They are finding several options to get the best out of their fertility programs.
Nutrient-use efficiency. The concept has become widely discussed, from farmers to agronomists, becoming increasingly important in recent years as farmers face increased challenges, including the need to sustainably increase food production 60 percent by 2050.
Growing our food sustainably means farmers must protect the environment and the Earth’s natural resource base, while maintaining and even improving soil fertility. This is where nutrient-use efficiency comes into play and why it is becoming increasingly part of growers’ yearly planning.
Doing good for the planet also increases economic viability. Although fertilizer prices have recently come down slightly, prices had soared over the past few years and growers, more than ever have been laser-focused on protecting their Nitrogen investments. Luckily, growers can become more efficient with all their inputs by understanding how nutrients play an important role in supporting healthy, balanced plants.
Knowing Plants and Their Environment
By understanding how plants interact with their environment growers can support nutrient-use efficiency in multiple ways.
First, it’s important to start at the root of the problem, quite literally. Growers can use tools to support healthy and ongoing root development in their crop. The stronger and more robust the root system for a plant, the better they can uptake and use nitrogen and other essential nutrients for their development and fruiting processes.
While the roots are stationary, nitrogen is mobile. This means it can leach, or move, away from the root zone of the plant and be out of reach for the plant to use. Farmers must use other methods to support their crops and ensure they are able to use the Nitrogen when it is available. Balancing the micro and macronutrients can help a crop’s health and make them more able to utilize nitrogen when it is applied.
Consider sulfur, which is the fourth most essential macronutrient behind nitrogen, phosphorus, and potassium. Sulfur helps plants absorb nitrogen better, thereby keeping it from leaching and nitrifying.
Sulfur on its own is also a vital nutrient. Like nitrogen, sulfur is important in the production of amino acids and chlorophyll which are critical to help crops grow and effectively reach yield potential. Higher yields on less acreage, with less needed resources, is key to feeding the growing world population.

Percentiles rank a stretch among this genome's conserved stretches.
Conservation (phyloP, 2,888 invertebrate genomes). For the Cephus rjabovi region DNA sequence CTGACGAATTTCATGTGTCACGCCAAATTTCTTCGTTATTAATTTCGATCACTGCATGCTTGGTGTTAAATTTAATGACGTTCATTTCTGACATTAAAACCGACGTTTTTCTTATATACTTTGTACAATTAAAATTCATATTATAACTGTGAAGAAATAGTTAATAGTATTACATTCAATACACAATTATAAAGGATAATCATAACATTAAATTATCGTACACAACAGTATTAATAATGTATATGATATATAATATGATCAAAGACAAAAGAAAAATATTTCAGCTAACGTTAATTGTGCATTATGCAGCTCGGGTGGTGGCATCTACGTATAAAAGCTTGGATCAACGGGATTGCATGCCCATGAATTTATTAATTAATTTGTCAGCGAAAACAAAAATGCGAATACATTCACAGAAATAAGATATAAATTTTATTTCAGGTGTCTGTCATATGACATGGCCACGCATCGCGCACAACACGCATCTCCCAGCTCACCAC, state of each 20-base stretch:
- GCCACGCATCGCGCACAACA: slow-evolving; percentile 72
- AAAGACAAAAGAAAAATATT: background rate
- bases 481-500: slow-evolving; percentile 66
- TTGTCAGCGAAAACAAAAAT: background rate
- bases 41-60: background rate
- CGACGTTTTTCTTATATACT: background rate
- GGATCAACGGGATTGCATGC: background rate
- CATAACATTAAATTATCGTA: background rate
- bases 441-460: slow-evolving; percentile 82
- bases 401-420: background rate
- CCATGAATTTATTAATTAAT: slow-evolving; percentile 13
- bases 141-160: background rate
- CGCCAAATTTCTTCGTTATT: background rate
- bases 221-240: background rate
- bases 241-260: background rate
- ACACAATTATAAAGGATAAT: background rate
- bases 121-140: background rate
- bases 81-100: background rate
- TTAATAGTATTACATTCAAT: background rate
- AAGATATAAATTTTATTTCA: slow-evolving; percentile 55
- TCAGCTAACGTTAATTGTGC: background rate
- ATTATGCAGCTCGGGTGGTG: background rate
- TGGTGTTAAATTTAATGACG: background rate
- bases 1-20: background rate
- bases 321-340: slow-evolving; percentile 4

Like sulfur, calcium is a secondary macronutrient but still an important one in the nutrient-use efficiency landscape.
Calcium promotes nutrient-use efficiency by maintaining and improving plant vigor. Without this essential nutrient, plant growth would slow and offset the benefits of other nutrient additives. Specifically, calcium helps build cell wall strength and prevents shrink and bruising in crops like potatoes after they’ve been harvested.
Micronutrients such as zinc, manganese, and several others also play key roles in nutrient-use efficiency. They are essential to the proper utilization of all macronutrients, and they are important on their own for healthy plant growth and subsequent yields.
Zinc, for instance, is critical for plant enzyme function. It is also required for plant hormone production and carbohydrate metabolism. It also has a major impact on photosynthesis. Zinc plays a key role in a crop’s leaf size, which is vital in converting sunlight into carbohydrates to grow. If the leaf surface is large, the crop will have better chlorophyll concentration, which equates to a robust plant.
The micronutrient manganese helps activate plant enzymes and aids in photosynthesis. It also helps nitrogen convert to nitrates for plant uptake.
Each of these nutrients play an important role for a healthy crop, helping it reach its full potential by being better able to produce key functions. They also help plants more efficiently use added nutrients and resources, maximizing the return on investment for farmers.
Biostimulants and Hormonal Support Gaining Interest
Biostimulants, which have been used in agriculture for more than 130 years, are also commanding more respect from growers for their ability to support nutrient-use efficiency in crops.
Adding biostimulants to an integrated approach can help perform several functions that support a healthy crop from the inside out. These products can aid with drought tolerance, heat stress, improved root mass, and improve nitrogen-use efficiency.
Of course, with the many types of tools to help support plant health, finding the right fit for the crop’s needs and environment is critical. Farmers must work closely with trusted partners who will listen to them and their specific concerns to find the right solution and integrated approach, together. One thing is for certain, Biostimulant and nutritional products can play a critical role in increasing nitrogen use efficiency and protecting crop health, leading to a protection of overall yield potential.